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PTSA queries parents, teachers on school break schedule

Parents of Vashon Island School District students and district staff can let the district know what they think of the sometimes controversial school vacation schedule.

The PTSA distributed a survey about five vacation breaks — Labor Day, winter break, mid-winter break, spring break and half days — to both parents and staff last week.

Some parents complained a few years ago when the district went to a pre-Labor Day start to the school year because the September holiday seemed to them a traditional part of summer vacation. The survey offers the choice of a pre- or post-Labor Day start.

For winter break, now two weeks long in December, the choice is between the status quo and a shorter break.

The same principle applies to mid-winter and spring breaks, each now a week long — but for mid-winter the shorter choices are a four-day weekend or President’s Day only. For spring break, the shorter choices are a four-day weekend or no break at all.

Some teachers like the mid-winter break because it breaks up what they consider a long slog between New Year’s and spring, a period long enough to make both teachers and students cranky.

Some parents, on the other hand, dislike the entire sequence of breaks from winter to spring: they tend to be parents in families with two jobs who sometimes struggle with child-care costs and vailability.

“It’s great if you can afford to go on a ski vacation. And it’s great down time for the kids,” said Carolyn Amick, a mother of two. “But I have to say if you’re working, it’s tough.”

“I like the week in February. We go skiing over winter break,” said Adam Atwell, another parent.

But he added that snow days, like last year’s, can make the year too long. “The year should end around June 13th,” he said.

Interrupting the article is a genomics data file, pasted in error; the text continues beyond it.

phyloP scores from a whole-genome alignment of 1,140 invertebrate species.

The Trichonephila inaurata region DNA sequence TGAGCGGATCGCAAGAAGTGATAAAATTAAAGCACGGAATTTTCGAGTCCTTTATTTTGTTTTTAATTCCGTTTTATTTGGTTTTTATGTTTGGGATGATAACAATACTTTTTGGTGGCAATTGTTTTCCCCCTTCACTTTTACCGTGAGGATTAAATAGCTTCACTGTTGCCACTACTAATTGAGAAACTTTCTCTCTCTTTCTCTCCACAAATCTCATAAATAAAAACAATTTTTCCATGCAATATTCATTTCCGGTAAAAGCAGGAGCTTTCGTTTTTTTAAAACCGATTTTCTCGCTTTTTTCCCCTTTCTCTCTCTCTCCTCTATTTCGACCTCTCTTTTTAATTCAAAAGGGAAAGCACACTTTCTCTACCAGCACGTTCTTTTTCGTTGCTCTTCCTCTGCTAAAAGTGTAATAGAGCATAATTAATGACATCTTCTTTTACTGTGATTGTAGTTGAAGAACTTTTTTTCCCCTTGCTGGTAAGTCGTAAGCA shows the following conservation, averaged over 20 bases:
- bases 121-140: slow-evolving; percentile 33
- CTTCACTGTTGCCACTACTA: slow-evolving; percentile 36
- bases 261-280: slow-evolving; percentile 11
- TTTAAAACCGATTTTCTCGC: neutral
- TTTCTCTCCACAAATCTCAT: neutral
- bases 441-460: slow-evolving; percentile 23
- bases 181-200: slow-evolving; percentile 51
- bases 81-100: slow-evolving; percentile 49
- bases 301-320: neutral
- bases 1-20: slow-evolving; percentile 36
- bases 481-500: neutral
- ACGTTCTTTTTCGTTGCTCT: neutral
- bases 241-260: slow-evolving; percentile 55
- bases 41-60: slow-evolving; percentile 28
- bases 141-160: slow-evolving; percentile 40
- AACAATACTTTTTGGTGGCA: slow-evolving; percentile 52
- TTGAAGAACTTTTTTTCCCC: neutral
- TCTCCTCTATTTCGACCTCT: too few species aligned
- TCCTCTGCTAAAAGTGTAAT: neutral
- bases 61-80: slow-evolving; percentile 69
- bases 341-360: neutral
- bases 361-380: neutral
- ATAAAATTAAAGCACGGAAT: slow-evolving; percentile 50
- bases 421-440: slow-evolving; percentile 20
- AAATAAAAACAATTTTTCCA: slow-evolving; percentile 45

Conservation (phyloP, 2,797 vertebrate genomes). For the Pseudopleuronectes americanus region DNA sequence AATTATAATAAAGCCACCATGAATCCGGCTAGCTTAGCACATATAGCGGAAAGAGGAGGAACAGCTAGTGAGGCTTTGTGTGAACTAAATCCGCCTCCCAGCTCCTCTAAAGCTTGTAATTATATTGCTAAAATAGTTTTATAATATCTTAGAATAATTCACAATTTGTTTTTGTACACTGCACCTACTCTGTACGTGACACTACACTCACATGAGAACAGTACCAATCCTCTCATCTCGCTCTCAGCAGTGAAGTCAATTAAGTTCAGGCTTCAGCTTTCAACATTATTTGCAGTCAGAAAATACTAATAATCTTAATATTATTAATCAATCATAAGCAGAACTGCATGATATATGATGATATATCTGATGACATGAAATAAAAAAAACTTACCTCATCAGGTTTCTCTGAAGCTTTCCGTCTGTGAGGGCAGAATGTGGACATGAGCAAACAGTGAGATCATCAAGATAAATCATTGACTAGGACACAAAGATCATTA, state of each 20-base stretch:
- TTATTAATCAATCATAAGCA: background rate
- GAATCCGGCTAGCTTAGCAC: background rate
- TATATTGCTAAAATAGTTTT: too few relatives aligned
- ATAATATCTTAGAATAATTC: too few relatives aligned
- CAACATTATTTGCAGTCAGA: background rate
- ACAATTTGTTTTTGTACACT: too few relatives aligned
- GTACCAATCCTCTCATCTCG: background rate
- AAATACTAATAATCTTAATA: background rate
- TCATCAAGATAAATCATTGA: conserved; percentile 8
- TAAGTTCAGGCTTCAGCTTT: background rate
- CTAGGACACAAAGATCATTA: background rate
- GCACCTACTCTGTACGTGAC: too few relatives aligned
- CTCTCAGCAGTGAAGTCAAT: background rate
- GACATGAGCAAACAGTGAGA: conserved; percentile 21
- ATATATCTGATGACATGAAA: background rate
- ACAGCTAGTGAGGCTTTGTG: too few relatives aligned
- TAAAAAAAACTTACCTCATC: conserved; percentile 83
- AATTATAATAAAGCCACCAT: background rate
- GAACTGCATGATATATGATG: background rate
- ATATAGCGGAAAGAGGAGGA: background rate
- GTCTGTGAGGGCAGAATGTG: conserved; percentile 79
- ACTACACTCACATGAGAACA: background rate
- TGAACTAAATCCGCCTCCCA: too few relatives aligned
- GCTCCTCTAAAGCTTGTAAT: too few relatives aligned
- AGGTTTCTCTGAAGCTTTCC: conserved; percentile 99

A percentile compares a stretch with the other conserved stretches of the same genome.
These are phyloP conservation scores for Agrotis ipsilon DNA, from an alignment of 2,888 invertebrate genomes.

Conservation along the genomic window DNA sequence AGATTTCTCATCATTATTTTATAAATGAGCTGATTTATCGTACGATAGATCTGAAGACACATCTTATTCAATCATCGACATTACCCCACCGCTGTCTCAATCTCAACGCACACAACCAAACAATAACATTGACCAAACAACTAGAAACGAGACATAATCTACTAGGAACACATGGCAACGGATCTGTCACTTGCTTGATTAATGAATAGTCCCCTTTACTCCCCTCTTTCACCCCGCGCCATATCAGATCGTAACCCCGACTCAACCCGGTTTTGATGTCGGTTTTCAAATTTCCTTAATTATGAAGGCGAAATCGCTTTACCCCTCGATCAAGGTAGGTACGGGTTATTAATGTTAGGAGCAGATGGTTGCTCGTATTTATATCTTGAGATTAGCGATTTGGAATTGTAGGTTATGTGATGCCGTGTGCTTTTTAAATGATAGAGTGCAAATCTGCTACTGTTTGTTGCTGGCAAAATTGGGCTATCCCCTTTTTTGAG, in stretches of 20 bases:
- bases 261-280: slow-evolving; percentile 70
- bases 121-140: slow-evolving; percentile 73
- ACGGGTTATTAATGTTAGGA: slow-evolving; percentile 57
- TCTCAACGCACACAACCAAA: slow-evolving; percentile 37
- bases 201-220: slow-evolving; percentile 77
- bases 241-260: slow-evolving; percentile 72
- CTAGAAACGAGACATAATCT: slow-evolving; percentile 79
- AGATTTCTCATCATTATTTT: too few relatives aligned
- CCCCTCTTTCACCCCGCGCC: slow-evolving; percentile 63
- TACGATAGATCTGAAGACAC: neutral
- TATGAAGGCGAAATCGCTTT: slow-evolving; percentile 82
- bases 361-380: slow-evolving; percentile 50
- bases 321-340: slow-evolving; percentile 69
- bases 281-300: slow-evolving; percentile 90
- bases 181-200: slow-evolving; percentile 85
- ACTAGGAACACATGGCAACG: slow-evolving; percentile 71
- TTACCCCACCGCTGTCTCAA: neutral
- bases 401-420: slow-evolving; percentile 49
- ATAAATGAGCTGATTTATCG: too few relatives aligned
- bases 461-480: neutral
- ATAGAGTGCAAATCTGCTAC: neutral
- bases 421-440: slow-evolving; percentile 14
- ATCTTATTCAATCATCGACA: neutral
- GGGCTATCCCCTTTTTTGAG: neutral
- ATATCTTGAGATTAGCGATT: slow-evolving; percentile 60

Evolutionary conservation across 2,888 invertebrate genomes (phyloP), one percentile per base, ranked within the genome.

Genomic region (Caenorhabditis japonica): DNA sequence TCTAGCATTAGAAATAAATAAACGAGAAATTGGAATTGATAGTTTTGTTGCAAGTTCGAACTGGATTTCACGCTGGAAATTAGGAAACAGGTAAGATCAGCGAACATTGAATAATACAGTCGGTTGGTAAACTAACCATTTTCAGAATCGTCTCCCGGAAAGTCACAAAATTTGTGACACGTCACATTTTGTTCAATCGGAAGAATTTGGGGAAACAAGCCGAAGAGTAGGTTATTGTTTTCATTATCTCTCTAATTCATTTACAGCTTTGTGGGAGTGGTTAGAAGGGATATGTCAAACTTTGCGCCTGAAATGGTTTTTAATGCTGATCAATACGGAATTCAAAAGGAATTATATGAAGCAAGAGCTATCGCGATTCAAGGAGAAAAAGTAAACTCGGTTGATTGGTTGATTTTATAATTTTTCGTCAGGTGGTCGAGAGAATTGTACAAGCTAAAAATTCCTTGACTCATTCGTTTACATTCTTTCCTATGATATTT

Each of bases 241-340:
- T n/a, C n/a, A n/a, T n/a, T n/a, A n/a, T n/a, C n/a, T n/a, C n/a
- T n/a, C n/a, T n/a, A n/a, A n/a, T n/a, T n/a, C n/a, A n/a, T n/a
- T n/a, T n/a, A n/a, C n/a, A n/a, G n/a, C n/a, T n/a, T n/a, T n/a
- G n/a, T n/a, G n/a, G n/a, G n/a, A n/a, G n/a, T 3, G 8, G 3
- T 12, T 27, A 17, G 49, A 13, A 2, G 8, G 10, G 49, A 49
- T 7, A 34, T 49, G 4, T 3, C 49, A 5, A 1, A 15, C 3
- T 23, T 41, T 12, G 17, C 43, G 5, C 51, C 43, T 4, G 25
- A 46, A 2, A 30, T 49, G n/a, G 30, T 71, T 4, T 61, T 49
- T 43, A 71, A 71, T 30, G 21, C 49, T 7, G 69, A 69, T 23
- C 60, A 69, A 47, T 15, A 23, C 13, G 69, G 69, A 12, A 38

The half day is the final item on the survey. It’s teacher time-off about five times a year for professional development and curriculum planning.

Those days are not always the same day of the week, which can make parent planning complicated.

School board president Bob Hennessey said last Friday that he has had lots of parents asking questions about the calendar.

“Most of the complaints were about the mid-winter break,” he said. “But teachers think it is a good idea,” he added.

Hennessey also reported that he and fellow board member Laura Wishik have been meeting with teachers and staff about the calendar. “At the high school about two weeks ago,” Hennessey said, “those present were in favor of retaining the mid-winter break because it gave them an important time to catch their breaths and catch up on work.”

The calendar, Hennessey pointed out, is created in negotiation between the board and the Vashon Education Association (VEA), the teachers’ union. The VEA contract, like all of the school district’s labor contracts, is up for renewal this year, but the negotiations would not affect the 2008-09 calendar.

Lee Ockinga, executive director of the Chamber of Commerce and a school parent, represents the PTSA to the school board and instigated the survey.

She said that there were previous surveys in 2002 and 2005 and that the new one had been to some extent ignited by last year’s unusual number of snow days. That brought on an extended school year that ran until near the end of June, and many parents became interested in not just the extension but also the whole calendar.

Ockinga consulted with the board about sending out the survey. Hennessey, he said, told her that the board could not afford to pay for the survey but that it was happy for the PTSA to take it on.

Ockinga received donations from various Island businesses to cover the costs of the paper and the printing, she said; PTSA had to pay only the postage costs to cover the 1,064 copies mailed to parents of students. The 165 staff surveys were placed in school mailboxes.

The deadline for submitting the completed surveys is Friday, March 7. Ockinga said that she expects the results to be collated in time for her to make a report to the school board at its second meeting of the month at 7 p.m. Thursday, March 22, in the Vashon High School library.

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